Big girls bask in the summertime sex appeal.
Constance D’Ulisse is a big, beautiful woman. And she’s not afraid to say so.
“I have curves. I don’t know how else to describe it: I have a bustline, a waistline and hips,” the South Philly woman says. “I have a great smile, I have twinkling eyes. What’s not to like about me?”
Such confidence is rare enough to find in any woman, even one with a supermodel’s looks. But D’Ulisse’s vital statistics tell, well, a bigger story: She’s 55, 5-foot-5 and is—by her own account—verging on 300 pounds.
Those numbers turn you off? Too bad. D’Ulisse also has a mischievous sense of humor and an easy laugh that make her a delightful conversationalist. But inner beauty only goes so far: She likes the way she looks, and she knows that there’s a few men out there who do too.
“If I look at my face in the mirror, I say, ‘Yeah, Con, you’re beautiful,’” she says. “Cocky, ain’t I?”
D’Ulisse is part of a growing online movement—often called “fat acceptance”—dedicated to the idea that women can be beautiful and healthy at every size. The idea isn’t to attract “chubby chasers” or other fetishists, but to battle against a culture that has a hard time seeing beyond the big-tits-skinny-body template of female attractiveness.
That can be a challenge at the dawn of summer, when the temperatures rise and the bulky sweaters and coats of winter give way to outfits more revealing of eye-popping physiques.
“I’m certainly not trying to encourage people to be attracted to people they’re not attracted to,” says Kate Harding, a Chicago writer whose Shapely Prose blog stands at the center of the movement. “I do think there’s a problem in thinking that your preferences are universal and thinking that nobody would be attracted to a fat woman just because you aren’t.”
If all this sounds like a dry and humorless crusade, it’s not. Harding came to Philadelphia’s Rotunda in early May with her co-author Marianne Kirby to read from their new book, Lessons From the Fat-o-sphere. Their reading was sandwiched between performances of Big Moves, a Boston-based dance troupe made up of plus-sized women.
“I do feel beautiful on my own terms,” says Harding, a blue-eyed blonde who weighs in around 200 pounds. “I’m married, my husband thinks I’m beautiful and plenty of guys have thought I was beautiful.”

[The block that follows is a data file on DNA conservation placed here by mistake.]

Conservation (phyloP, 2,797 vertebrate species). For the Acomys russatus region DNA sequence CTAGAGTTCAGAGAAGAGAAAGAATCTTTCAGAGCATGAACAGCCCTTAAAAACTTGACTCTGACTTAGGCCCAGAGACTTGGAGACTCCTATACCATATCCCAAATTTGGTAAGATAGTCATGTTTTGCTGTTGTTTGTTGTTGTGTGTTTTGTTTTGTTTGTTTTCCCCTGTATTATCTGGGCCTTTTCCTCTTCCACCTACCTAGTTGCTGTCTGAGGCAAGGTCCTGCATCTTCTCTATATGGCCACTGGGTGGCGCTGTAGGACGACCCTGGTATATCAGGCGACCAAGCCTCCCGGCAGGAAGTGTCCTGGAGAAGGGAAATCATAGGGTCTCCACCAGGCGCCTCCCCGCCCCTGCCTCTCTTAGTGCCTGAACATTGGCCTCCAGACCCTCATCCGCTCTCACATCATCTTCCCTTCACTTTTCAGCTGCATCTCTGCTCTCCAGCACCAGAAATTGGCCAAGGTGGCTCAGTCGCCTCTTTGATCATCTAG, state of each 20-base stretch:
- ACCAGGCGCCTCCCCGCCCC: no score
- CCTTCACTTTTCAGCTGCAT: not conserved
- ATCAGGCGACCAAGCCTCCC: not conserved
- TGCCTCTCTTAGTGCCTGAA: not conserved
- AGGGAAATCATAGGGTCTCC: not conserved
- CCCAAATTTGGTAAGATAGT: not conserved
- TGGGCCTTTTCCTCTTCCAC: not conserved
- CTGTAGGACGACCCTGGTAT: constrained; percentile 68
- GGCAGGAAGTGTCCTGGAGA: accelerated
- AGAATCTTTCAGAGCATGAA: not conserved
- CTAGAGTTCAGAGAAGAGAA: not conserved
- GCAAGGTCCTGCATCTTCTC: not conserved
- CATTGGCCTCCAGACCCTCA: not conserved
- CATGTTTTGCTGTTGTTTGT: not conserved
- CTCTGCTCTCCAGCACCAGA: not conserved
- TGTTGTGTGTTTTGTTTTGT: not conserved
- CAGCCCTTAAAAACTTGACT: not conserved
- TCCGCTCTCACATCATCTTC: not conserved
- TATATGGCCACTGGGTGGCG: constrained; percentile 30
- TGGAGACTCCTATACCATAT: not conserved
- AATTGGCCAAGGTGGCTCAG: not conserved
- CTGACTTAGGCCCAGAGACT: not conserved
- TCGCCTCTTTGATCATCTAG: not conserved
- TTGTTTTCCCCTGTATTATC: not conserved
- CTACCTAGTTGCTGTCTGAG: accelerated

But it’s not always easy to maintain that mindset. Sherri Wilcauskas, 39, is a fundraiser at Philadelphia University who, like D’Ulisse, is a participant in the Philadelphia message boards at Harding’s website. She’s 5-foot-5 and 200 pounds and recently got engaged. She really believes in fat acceptance, and she’s tried to spread the online message to her real-world friends. She can’t, however, quite describe herself as “beautiful.”
“My fiancé, bless his heart, is wonderfully patient,” Wilcauskas says. “When I get down or I’m having a bad day, he’s always there: ‘But you’re still beautiful. But you’re still cute.’
“Where I mostly am now is that I look in the mirror and say, ‘I look good.’” she says. “I wouldn’t say I’m at a point where I can look and say, ‘Yeah, I’m beautiful.’”
D’Ulisse finds it easier to maintain confidence. She’s always been on the large side, so she’s never dealt with the ego deflation that comes from body inflation. Other women of her generation have found it harder to cope with the natural advances of age.
“Honey, I was born with middle-aged spread,” she says. “It’s easier for me to accept myself, because they have a picture in their mind of being a person of average weight. When they put on the pounds, their whole body image gets skewed.”
Still, when D’Ulisse and her partner of 20 years separated a few years back, she wondered if her weight would keep her out of the dating game. It didn’t take her long to garner flattering attention, though.
“I realized that, ‘Hey, there are men who like my figure,’” she says. “And I started to become very confident.”
“There’s all sorts of shapes and sizes,” she adds. “That’s what makes the human race so much fun.”
Harding, the movement’s godmother, agrees. “Don’t let anyone tell you what is and isn’t beautiful,” she says. “There’s no one standard.”
Kate Harding, the Chicago-based writer we featured in our story about the "fat acceptance" movement, has critiqued the story at her blog.